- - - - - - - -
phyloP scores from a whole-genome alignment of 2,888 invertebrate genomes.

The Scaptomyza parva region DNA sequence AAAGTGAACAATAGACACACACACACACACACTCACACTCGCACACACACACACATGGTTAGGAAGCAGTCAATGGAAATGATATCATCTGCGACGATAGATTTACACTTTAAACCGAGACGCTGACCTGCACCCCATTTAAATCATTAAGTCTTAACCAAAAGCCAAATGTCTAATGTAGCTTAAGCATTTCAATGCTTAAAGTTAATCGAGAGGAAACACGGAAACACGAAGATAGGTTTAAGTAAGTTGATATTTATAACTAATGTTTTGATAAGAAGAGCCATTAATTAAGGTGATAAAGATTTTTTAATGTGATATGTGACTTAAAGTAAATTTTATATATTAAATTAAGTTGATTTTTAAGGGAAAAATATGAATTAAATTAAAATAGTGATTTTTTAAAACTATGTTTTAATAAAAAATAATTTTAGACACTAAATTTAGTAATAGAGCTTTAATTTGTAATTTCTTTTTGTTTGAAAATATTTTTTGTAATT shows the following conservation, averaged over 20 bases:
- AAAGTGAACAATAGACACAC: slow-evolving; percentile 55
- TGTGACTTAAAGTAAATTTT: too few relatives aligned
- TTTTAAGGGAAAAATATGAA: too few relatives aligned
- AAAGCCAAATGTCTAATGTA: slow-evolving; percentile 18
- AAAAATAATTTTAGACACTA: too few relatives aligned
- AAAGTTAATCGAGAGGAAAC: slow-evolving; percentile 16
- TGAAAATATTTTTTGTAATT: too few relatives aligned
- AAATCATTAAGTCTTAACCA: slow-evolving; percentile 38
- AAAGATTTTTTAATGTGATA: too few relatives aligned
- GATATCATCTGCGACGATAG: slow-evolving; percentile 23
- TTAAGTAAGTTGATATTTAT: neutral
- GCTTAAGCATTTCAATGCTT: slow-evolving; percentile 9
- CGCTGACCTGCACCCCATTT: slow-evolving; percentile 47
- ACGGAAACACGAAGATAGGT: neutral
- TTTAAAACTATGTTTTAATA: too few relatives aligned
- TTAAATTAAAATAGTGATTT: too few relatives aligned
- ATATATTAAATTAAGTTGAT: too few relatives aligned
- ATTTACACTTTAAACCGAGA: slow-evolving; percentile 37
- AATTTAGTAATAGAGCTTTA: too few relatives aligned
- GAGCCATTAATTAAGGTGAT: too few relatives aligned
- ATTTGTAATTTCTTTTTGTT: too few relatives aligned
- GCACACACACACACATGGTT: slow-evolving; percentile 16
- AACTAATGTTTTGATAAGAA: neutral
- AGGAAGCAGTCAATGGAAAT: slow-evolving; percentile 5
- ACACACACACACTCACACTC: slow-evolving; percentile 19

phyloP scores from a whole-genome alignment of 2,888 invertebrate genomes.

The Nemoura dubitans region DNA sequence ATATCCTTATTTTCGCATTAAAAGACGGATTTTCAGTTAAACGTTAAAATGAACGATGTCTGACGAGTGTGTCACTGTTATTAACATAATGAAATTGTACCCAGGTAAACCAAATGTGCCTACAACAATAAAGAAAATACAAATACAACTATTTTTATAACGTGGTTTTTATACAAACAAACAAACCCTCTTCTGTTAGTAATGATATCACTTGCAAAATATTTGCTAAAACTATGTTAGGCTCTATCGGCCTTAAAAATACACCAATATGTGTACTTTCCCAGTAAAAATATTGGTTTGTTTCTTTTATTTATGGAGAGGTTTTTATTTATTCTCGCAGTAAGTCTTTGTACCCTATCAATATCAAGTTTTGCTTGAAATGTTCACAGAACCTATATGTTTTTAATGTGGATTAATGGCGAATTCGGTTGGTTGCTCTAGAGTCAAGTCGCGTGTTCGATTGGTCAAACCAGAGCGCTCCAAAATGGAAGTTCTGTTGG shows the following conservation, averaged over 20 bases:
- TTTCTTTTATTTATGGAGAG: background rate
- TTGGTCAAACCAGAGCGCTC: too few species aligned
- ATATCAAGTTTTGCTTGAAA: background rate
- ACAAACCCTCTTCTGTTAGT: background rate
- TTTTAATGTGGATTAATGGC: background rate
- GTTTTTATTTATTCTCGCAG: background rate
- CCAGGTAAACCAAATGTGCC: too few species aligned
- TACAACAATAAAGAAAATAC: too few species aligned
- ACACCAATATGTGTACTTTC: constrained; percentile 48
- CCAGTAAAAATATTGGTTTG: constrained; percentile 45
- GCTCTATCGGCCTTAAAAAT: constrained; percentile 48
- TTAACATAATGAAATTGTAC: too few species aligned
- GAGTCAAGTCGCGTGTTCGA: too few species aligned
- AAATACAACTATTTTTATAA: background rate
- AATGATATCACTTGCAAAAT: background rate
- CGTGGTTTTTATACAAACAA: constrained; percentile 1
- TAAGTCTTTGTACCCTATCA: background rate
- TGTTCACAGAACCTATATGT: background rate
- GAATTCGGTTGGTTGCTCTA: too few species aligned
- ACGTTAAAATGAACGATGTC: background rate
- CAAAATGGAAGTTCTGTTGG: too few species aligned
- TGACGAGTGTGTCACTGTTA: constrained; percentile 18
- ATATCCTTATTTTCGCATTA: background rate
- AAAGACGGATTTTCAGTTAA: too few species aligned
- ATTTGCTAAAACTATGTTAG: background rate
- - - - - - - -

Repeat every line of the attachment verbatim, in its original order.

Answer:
phyloP scores from a whole-genome alignment of 2,888 invertebrate genomes.

The Scaptomyza parva region DNA sequence AAAGTGAACAATAGACACACACACACACACACTCACACTCGCACACACACACACATGGTTAGGAAGCAGTCAATGGAAATGATATCATCTGCGACGATAGATTTACACTTTAAACCGAGACGCTGACCTGCACCCCATTTAAATCATTAAGTCTTAACCAAAAGCCAAATGTCTAATGTAGCTTAAGCATTTCAATGCTTAAAGTTAATCGAGAGGAAACACGGAAACACGAAGATAGGTTTAAGTAAGTTGATATTTATAACTAATGTTTTGATAAGAAGAGCCATTAATTAAGGTGATAAAGATTTTTTAATGTGATATGTGACTTAAAGTAAATTTTATATATTAAATTAAGTTGATTTTTAAGGGAAAAATATGAATTAAATTAAAATAGTGATTTTTTAAAACTATGTTTTAATAAAAAATAATTTTAGACACTAAATTTAGTAATAGAGCTTTAATTTGTAATTTCTTTTTGTTTGAAAATATTTTTTGTAATT shows the following conservation, averaged over 20 bases:
- AAAGTGAACAATAGACACAC: slow-evolving; percentile 55
- TGTGACTTAAAGTAAATTTT: too few relatives aligned
- TTTTAAGGGAAAAATATGAA: too few relatives aligned
- AAAGCCAAATGTCTAATGTA: slow-evolving; percentile 18
- AAAAATAATTTTAGACACTA: too few relatives aligned
- AAAGTTAATCGAGAGGAAAC: slow-evolving; percentile 16
- TGAAAATATTTTTTGTAATT: too few relatives aligned
- AAATCATTAAGTCTTAACCA: slow-evolving; percentile 38
- AAAGATTTTTTAATGTGATA: too few relatives aligned
- GATATCATCTGCGACGATAG: slow-evolving; percentile 23
- TTAAGTAAGTTGATATTTAT: neutral
- GCTTAAGCATTTCAATGCTT: slow-evolving; percentile 9
- CGCTGACCTGCACCCCATTT: slow-evolving; percentile 47
- ACGGAAACACGAAGATAGGT: neutral
- TTTAAAACTATGTTTTAATA: too few relatives aligned
- TTAAATTAAAATAGTGATTT: too few relatives aligned
- ATATATTAAATTAAGTTGAT: too few relatives aligned
- ATTTACACTTTAAACCGAGA: slow-evolving; percentile 37
- AATTTAGTAATAGAGCTTTA: too few relatives aligned
- GAGCCATTAATTAAGGTGAT: too few relatives aligned
- ATTTGTAATTTCTTTTTGTT: too few relatives aligned
- GCACACACACACACATGGTT: slow-evolving; percentile 16
- AACTAATGTTTTGATAAGAA: neutral
- AGGAAGCAGTCAATGGAAAT: slow-evolving; percentile 5
- ACACACACACACTCACACTC: slow-evolving; percentile 19

phyloP scores from a whole-genome alignment of 2,888 invertebrate genomes.

The Nemoura dubitans region DNA sequence ATATCCTTATTTTCGCATTAAAAGACGGATTTTCAGTTAAACGTTAAAATGAACGATGTCTGACGAGTGTGTCACTGTTATTAACATAATGAAATTGTACCCAGGTAAACCAAATGTGCCTACAACAATAAAGAAAATACAAATACAACTATTTTTATAACGTGGTTTTTATACAAACAAACAAACCCTCTTCTGTTAGTAATGATATCACTTGCAAAATATTTGCTAAAACTATGTTAGGCTCTATCGGCCTTAAAAATACACCAATATGTGTACTTTCCCAGTAAAAATATTGGTTTGTTTCTTTTATTTATGGAGAGGTTTTTATTTATTCTCGCAGTAAGTCTTTGTACCCTATCAATATCAAGTTTTGCTTGAAATGTTCACAGAACCTATATGTTTTTAATGTGGATTAATGGCGAATTCGGTTGGTTGCTCTAGAGTCAAGTCGCGTGTTCGATTGGTCAAACCAGAGCGCTCCAAAATGGAAGTTCTGTTGG shows the following conservation, averaged over 20 bases:
- TTTCTTTTATTTATGGAGAG: background rate
- TTGGTCAAACCAGAGCGCTC: too few species aligned
- ATATCAAGTTTTGCTTGAAA: background rate
- ACAAACCCTCTTCTGTTAGT: background rate
- TTTTAATGTGGATTAATGGC: background rate
- GTTTTTATTTATTCTCGCAG: background rate
- CCAGGTAAACCAAATGTGCC: too few species aligned
- TACAACAATAAAGAAAATAC: too few species aligned
- ACACCAATATGTGTACTTTC: constrained; percentile 48
- CCAGTAAAAATATTGGTTTG: constrained; percentile 45
- GCTCTATCGGCCTTAAAAAT: constrained; percentile 48
- TTAACATAATGAAATTGTAC: too few species aligned
- GAGTCAAGTCGCGTGTTCGA: too few species aligned
- AAATACAACTATTTTTATAA: background rate
- AATGATATCACTTGCAAAAT: background rate
- CGTGGTTTTTATACAAACAA: constrained; percentile 1
- TAAGTCTTTGTACCCTATCA: background rate
- TGTTCACAGAACCTATATGT: background rate
- GAATTCGGTTGGTTGCTCTA: too few species aligned
- ACGTTAAAATGAACGATGTC: background rate
- CAAAATGGAAGTTCTGTTGG: too few species aligned
- TGACGAGTGTGTCACTGTTA: constrained; percentile 18
- ATATCCTTATTTTCGCATTA: background rate
- AAAGACGGATTTTCAGTTAA: too few species aligned
- ATTTGCTAAAACTATGTTAG: background rate